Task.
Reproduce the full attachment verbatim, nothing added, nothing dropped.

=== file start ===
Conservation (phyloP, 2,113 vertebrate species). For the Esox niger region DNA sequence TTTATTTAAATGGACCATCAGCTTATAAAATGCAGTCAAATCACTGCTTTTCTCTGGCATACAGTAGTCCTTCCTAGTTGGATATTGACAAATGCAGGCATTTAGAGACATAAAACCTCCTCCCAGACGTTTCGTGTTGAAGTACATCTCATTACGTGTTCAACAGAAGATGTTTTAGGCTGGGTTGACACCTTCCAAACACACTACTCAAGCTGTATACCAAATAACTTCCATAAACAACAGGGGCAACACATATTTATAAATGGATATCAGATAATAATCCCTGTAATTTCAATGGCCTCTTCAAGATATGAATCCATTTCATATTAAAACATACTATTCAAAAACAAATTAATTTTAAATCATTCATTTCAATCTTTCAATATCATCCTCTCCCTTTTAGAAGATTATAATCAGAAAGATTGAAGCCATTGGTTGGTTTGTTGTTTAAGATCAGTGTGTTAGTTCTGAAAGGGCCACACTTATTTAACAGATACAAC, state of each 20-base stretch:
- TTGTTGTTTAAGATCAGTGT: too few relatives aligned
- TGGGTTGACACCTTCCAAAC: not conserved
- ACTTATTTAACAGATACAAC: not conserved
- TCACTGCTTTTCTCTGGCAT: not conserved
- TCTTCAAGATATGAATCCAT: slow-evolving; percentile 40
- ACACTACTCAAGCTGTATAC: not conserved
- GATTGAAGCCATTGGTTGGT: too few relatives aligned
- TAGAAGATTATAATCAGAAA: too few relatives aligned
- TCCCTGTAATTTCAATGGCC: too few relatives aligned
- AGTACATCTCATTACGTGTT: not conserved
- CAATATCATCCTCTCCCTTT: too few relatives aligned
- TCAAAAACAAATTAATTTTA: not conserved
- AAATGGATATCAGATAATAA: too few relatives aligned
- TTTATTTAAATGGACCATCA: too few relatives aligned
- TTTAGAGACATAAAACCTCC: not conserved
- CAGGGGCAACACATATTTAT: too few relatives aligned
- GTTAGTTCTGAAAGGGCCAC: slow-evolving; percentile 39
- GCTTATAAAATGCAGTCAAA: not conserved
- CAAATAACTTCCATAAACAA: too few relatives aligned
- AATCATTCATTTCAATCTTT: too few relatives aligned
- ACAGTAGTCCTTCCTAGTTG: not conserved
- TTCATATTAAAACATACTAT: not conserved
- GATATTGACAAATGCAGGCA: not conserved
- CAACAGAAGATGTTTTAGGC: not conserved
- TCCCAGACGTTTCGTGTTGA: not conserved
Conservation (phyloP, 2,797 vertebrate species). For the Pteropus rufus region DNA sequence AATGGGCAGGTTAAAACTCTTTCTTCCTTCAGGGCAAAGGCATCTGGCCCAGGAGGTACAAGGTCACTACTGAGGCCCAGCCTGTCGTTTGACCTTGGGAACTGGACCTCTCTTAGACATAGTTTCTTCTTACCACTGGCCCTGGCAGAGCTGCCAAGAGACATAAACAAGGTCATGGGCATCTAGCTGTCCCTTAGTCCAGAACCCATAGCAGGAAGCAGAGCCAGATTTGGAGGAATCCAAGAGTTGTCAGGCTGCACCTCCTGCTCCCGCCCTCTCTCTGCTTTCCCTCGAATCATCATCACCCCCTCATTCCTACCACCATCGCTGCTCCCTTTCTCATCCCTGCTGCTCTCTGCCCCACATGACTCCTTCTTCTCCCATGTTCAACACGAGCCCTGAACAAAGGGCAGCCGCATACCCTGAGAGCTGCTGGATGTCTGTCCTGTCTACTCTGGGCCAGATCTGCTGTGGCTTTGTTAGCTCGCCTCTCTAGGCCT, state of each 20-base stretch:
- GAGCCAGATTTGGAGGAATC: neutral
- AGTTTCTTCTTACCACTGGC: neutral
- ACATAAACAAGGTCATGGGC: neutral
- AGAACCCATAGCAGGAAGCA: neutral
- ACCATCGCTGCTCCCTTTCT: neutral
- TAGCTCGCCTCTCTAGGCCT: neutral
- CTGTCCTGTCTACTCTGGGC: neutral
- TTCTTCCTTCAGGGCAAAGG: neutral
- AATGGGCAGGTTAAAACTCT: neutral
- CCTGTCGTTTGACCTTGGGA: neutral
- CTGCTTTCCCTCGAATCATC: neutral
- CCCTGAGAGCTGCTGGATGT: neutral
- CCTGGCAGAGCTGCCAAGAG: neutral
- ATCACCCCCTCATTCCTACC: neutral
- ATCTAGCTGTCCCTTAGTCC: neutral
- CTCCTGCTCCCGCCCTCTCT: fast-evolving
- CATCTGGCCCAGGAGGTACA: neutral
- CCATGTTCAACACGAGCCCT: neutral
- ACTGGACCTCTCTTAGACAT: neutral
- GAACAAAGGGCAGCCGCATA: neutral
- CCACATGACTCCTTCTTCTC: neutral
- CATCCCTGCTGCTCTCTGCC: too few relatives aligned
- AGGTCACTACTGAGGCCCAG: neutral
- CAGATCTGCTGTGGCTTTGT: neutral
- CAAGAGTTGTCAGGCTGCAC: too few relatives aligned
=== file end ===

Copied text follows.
Conservation (phyloP, 2,113 vertebrate species). For the Esox niger region DNA sequence TTTATTTAAATGGACCATCAGCTTATAAAATGCAGTCAAATCACTGCTTTTCTCTGGCATACAGTAGTCCTTCCTAGTTGGATATTGACAAATGCAGGCATTTAGAGACATAAAACCTCCTCCCAGACGTTTCGTGTTGAAGTACATCTCATTACGTGTTCAACAGAAGATGTTTTAGGCTGGGTTGACACCTTCCAAACACACTACTCAAGCTGTATACCAAATAACTTCCATAAACAACAGGGGCAACACATATTTATAAATGGATATCAGATAATAATCCCTGTAATTTCAATGGCCTCTTCAAGATATGAATCCATTTCATATTAAAACATACTATTCAAAAACAAATTAATTTTAAATCATTCATTTCAATCTTTCAATATCATCCTCTCCCTTTTAGAAGATTATAATCAGAAAGATTGAAGCCATTGGTTGGTTTGTTGTTTAAGATCAGTGTGTTAGTTCTGAAAGGGCCACACTTATTTAACAGATACAAC, state of each 20-base stretch:
- TTGTTGTTTAAGATCAGTGT: too few relatives aligned
- TGGGTTGACACCTTCCAAAC: not conserved
- ACTTATTTAACAGATACAAC: not conserved
- TCACTGCTTTTCTCTGGCAT: not conserved
- TCTTCAAGATATGAATCCAT: slow-evolving; percentile 40
- ACACTACTCAAGCTGTATAC: not conserved
- GATTGAAGCCATTGGTTGGT: too few relatives aligned
- TAGAAGATTATAATCAGAAA: too few relatives aligned
- TCCCTGTAATTTCAATGGCC: too few relatives aligned
- AGTACATCTCATTACGTGTT: not conserved
- CAATATCATCCTCTCCCTTT: too few relatives aligned
- TCAAAAACAAATTAATTTTA: not conserved
- AAATGGATATCAGATAATAA: too few relatives aligned
- TTTATTTAAATGGACCATCA: too few relatives aligned
- TTTAGAGACATAAAACCTCC: not conserved
- CAGGGGCAACACATATTTAT: too few relatives aligned
- GTTAGTTCTGAAAGGGCCAC: slow-evolving; percentile 39
- GCTTATAAAATGCAGTCAAA: not conserved
- CAAATAACTTCCATAAACAA: too few relatives aligned
- AATCATTCATTTCAATCTTT: too few relatives aligned
- ACAGTAGTCCTTCCTAGTTG: not conserved
- TTCATATTAAAACATACTAT: not conserved
- GATATTGACAAATGCAGGCA: not conserved
- CAACAGAAGATGTTTTAGGC: not conserved
- TCCCAGACGTTTCGTGTTGA: not conserved
Conservation (phyloP, 2,797 vertebrate species). For the Pteropus rufus region DNA sequence AATGGGCAGGTTAAAACTCTTTCTTCCTTCAGGGCAAAGGCATCTGGCCCAGGAGGTACAAGGTCACTACTGAGGCCCAGCCTGTCGTTTGACCTTGGGAACTGGACCTCTCTTAGACATAGTTTCTTCTTACCACTGGCCCTGGCAGAGCTGCCAAGAGACATAAACAAGGTCATGGGCATCTAGCTGTCCCTTAGTCCAGAACCCATAGCAGGAAGCAGAGCCAGATTTGGAGGAATCCAAGAGTTGTCAGGCTGCACCTCCTGCTCCCGCCCTCTCTCTGCTTTCCCTCGAATCATCATCACCCCCTCATTCCTACCACCATCGCTGCTCCCTTTCTCATCCCTGCTGCTCTCTGCCCCACATGACTCCTTCTTCTCCCATGTTCAACACGAGCCCTGAACAAAGGGCAGCCGCATACCCTGAGAGCTGCTGGATGTCTGTCCTGTCTACTCTGGGCCAGATCTGCTGTGGCTTTGTTAGCTCGCCTCTCTAGGCCT, state of each 20-base stretch:
- GAGCCAGATTTGGAGGAATC: neutral
- AGTTTCTTCTTACCACTGGC: neutral
- ACATAAACAAGGTCATGGGC: neutral
- AGAACCCATAGCAGGAAGCA: neutral
- ACCATCGCTGCTCCCTTTCT: neutral
- TAGCTCGCCTCTCTAGGCCT: neutral
- CTGTCCTGTCTACTCTGGGC: neutral
- TTCTTCCTTCAGGGCAAAGG: neutral
- AATGGGCAGGTTAAAACTCT: neutral
- CCTGTCGTTTGACCTTGGGA: neutral
- CTGCTTTCCCTCGAATCATC: neutral
- CCCTGAGAGCTGCTGGATGT: neutral
- CCTGGCAGAGCTGCCAAGAG: neutral
- ATCACCCCCTCATTCCTACC: neutral
- ATCTAGCTGTCCCTTAGTCC: neutral
- CTCCTGCTCCCGCCCTCTCT: fast-evolving
- CATCTGGCCCAGGAGGTACA: neutral
- CCATGTTCAACACGAGCCCT: neutral
- ACTGGACCTCTCTTAGACAT: neutral
- GAACAAAGGGCAGCCGCATA: neutral
- CCACATGACTCCTTCTTCTC: neutral
- CATCCCTGCTGCTCTCTGCC: too few relatives aligned
- AGGTCACTACTGAGGCCCAG: neutral
- CAGATCTGCTGTGGCTTTGT: neutral
- CAAGAGTTGTCAGGCTGCAC: too few relatives aligned